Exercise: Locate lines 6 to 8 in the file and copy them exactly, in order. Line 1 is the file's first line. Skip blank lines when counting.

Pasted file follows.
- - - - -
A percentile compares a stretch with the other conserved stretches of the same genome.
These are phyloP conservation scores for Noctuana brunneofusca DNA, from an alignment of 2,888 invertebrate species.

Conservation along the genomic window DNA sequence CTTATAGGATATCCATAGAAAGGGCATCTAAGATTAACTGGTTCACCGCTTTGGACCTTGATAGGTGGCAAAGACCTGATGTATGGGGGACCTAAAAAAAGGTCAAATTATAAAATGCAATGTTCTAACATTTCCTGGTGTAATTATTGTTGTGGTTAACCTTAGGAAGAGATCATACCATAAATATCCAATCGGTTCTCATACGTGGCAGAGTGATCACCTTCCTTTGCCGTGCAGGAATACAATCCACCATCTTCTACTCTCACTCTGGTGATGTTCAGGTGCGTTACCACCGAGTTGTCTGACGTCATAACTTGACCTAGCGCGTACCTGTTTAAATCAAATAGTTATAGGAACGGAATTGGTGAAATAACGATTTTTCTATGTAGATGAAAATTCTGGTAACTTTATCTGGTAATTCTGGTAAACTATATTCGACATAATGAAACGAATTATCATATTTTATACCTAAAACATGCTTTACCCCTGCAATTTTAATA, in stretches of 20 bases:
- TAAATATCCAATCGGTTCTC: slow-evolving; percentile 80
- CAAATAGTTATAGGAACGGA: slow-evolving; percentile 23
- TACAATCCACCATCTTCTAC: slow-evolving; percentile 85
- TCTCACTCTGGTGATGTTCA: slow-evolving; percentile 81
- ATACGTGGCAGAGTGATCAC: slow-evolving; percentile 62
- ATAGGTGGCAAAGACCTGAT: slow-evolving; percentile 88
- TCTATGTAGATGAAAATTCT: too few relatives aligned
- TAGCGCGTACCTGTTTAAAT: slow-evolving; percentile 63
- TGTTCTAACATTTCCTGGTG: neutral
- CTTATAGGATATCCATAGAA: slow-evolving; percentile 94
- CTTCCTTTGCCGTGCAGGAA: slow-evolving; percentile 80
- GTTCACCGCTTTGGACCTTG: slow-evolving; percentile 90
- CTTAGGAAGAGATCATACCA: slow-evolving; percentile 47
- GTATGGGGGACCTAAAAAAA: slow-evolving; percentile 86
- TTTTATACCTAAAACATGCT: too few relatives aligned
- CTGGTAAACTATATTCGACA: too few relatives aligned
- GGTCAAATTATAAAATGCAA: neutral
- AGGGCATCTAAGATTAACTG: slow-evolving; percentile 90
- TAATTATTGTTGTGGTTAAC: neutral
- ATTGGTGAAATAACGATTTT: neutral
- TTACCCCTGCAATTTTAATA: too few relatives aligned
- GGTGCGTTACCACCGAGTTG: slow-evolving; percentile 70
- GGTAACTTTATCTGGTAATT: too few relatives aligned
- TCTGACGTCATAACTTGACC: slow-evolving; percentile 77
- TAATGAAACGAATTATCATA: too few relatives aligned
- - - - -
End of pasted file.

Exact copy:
- TACAATCCACCATCTTCTAC: slow-evolving; percentile 85
- TCTCACTCTGGTGATGTTCA: slow-evolving; percentile 81
- ATACGTGGCAGAGTGATCAC: slow-evolving; percentile 62